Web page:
Power Outages. Over 900,000 customers across North and South Carolina are without power due to Florence this morning. The most is across North Carolina, with over 769,000 outages, mainly across eastern and southeastern portions of the state. In South Carolina, most of the outages are in northeastern portions of the state. You can view this map and links to local power companies at poweroutage.us.
Florence Track. Florence will continue to slowly track inland and weaken over the next couple days before finally picking up forward speed late in the weekend. This system will continue to sit over parts of the Carolinas into Sunday before moving into Kentucky by Monday morning and Pennsylvania Tuesday morning. While Florence will continue to pose a storm surge threat today, heavy rain will remain a threat for the next several days across the expected path of the storm.
Storm Surge Threat. Since Florence continues to sit near the coastline, storm surge concerns will continue throughout today across parts of the Carolina coast, especially at high tide with onshore winds helping to push water toward the shore. In some areas from Cape Lookout to Cape Fear and along the Neuse, Pamlico, Pungo, and Bay Rivers storm surge heights of 3-5 feet are possible. Storm Surge Warnings continue to be in place from Myrtle Beach, SC, to Ocracoke Inlet, NC as well as Pamlico Sound, including the Neuse and Pamlico Rivers. Here’s a breakdown of expected storm surge levels (via NHC):
The Neuse, Pamlico, Pungo, and Bay Rivers...3-5 ft
Ocracoke Inlet NC to Cape Lookout NC...2-4 ft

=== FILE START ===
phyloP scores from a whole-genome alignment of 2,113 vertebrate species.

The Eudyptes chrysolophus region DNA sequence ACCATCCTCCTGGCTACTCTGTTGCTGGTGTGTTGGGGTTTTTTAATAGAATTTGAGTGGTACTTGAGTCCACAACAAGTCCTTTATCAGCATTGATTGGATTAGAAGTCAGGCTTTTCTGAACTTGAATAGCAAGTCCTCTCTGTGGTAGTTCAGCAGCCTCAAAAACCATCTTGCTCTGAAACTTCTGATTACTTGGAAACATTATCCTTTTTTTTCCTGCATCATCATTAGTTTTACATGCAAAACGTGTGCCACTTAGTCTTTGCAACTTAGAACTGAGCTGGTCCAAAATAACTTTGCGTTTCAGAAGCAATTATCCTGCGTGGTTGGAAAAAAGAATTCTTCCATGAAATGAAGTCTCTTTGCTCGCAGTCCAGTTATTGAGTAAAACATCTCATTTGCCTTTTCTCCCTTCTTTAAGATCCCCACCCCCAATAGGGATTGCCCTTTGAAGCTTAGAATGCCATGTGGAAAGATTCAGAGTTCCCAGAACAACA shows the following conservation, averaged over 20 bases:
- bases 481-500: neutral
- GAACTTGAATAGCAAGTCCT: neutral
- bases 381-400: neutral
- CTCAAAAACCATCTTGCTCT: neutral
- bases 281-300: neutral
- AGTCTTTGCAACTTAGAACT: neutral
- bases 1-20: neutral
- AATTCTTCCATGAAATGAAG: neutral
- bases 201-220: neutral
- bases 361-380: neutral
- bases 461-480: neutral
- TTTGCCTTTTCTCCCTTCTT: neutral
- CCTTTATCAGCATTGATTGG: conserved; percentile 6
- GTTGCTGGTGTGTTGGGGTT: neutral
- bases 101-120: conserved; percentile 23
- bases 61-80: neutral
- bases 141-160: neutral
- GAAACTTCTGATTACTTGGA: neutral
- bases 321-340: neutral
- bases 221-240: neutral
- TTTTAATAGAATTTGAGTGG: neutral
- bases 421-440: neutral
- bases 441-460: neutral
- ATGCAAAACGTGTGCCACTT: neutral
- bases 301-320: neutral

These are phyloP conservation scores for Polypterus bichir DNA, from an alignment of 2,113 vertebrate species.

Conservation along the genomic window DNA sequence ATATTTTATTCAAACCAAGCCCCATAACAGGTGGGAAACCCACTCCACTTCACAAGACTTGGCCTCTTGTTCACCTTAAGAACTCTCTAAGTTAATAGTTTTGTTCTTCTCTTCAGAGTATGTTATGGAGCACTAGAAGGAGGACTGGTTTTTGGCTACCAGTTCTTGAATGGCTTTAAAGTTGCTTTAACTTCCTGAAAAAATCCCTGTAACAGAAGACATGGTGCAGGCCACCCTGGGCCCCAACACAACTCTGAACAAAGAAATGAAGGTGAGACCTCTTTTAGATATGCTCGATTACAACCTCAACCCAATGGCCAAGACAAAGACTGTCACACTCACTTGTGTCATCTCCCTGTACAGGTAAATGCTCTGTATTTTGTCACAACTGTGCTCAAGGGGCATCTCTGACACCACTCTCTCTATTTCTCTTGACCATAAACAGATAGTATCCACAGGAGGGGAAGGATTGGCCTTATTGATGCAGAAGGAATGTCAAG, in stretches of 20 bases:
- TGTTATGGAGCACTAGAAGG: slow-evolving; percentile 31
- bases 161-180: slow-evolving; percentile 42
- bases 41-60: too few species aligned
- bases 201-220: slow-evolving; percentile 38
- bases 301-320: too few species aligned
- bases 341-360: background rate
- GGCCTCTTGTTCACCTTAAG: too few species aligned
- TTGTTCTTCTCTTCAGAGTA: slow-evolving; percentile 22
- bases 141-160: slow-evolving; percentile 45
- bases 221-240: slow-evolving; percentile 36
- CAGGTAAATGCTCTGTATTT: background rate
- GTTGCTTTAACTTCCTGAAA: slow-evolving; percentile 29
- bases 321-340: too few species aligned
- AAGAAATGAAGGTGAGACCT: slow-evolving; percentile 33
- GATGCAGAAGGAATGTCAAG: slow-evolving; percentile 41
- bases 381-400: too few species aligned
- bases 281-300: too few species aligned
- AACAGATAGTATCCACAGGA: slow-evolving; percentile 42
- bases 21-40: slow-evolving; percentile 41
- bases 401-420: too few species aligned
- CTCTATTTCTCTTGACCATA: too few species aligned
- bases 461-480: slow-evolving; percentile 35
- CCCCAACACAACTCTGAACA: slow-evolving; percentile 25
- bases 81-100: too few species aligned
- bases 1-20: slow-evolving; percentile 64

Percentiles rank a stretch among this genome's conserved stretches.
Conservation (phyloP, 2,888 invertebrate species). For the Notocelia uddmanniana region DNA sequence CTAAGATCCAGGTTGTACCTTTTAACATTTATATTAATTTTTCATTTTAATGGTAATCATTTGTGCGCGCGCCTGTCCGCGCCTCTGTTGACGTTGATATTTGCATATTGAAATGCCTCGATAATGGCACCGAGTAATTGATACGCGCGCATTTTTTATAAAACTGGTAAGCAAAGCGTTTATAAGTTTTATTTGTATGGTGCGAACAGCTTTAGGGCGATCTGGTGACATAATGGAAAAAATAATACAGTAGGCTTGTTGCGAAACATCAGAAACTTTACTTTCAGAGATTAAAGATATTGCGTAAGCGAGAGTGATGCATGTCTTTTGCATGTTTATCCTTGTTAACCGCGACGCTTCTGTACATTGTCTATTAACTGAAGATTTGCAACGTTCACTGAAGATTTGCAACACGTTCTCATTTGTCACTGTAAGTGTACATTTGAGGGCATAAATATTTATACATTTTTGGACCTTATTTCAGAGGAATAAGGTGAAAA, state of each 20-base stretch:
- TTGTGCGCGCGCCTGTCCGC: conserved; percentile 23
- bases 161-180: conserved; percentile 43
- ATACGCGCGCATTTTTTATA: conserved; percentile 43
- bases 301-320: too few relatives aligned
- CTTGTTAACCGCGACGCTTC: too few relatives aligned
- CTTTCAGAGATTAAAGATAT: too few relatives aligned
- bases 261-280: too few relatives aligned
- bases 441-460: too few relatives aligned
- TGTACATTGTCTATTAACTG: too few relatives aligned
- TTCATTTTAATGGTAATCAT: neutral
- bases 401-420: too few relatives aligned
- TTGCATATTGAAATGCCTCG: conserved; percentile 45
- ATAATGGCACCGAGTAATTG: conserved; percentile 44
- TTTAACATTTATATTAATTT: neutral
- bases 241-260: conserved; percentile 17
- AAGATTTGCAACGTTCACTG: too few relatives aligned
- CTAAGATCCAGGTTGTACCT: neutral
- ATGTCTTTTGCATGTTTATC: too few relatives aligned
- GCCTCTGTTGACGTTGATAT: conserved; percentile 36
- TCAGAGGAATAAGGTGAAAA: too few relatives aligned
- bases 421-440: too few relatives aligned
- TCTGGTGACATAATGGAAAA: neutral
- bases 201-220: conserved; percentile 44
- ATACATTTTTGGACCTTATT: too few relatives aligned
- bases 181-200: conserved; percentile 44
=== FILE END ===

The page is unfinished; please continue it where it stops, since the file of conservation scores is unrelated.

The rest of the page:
Cape Lookout NC to Cape Fear NC...3-5 ft
Cape Fear NC to Myrtle Beach SC...2-4 ft
Additional Extreme Rain. The other major concern we continue to worry about with Florence is heavy rain. As Florence slowly moves inland, rounds of heavy rain will continue across portions of the Mid-Atlantic, especially across areas of North Carolina and northeastern South Carolina. By the time Florence pushes out of the region, at least an additional 1-2 feet of rain could fall across these areas. Some areas that have been hardest hit over the last several days could see overall rainfall amounts up to 40”. This heavy rain will lead to catastrophic flooding across the region and significant river flooding. Running down potential rainfall totals (via NHC):
Southern and central portions of North Carolina into far northeast South Carolina…an additional 10 to 15 inches, with storm totals between 30 and 40 inches along the North Carolina coastal areas south of Cape Hatteras. This rainfall will continue to produce catastrophic flash flooding and prolonged significant river flooding.
Remainder of northern South Carolina into western North Carolina and southwest Virginia…5 to 10 inches, isolated 15 inches.
West-central Virginia into far eastern West Virginia, north of Roanoke and west of Charlottesville, 3 to 6 inches, isolated 8 inches. These rainfall amounts will result in life-threatening flash flooding and river flooding, along with an elevated risk for landslides.
Flood Concerns. Numerous Flash Flood Watches remain in effect across parts of the Carolinas and Virginia due to the heavy rain potential associated with Florence.
Record River Flooding Possible. Due to the extreme rainfall expected to fall across the Carolinas and into parts of Virginia over the next several days – on top of what has already fallen across the region – major to extreme river flooding will be possible. In some areas, this river flooding could rival Hurricane Matthew from 2016 or Hurricane Floyd from 1999.
Tornado Watch. The potential of a few tornadoes will once again exist today on the north side of the system. A Tornado Watch has been issued until 5 PM for areas like Wilmington, Jacksonville, Fayetteville, and Goldsboro.
D.J. Kayser, Meteorologist, Praedictix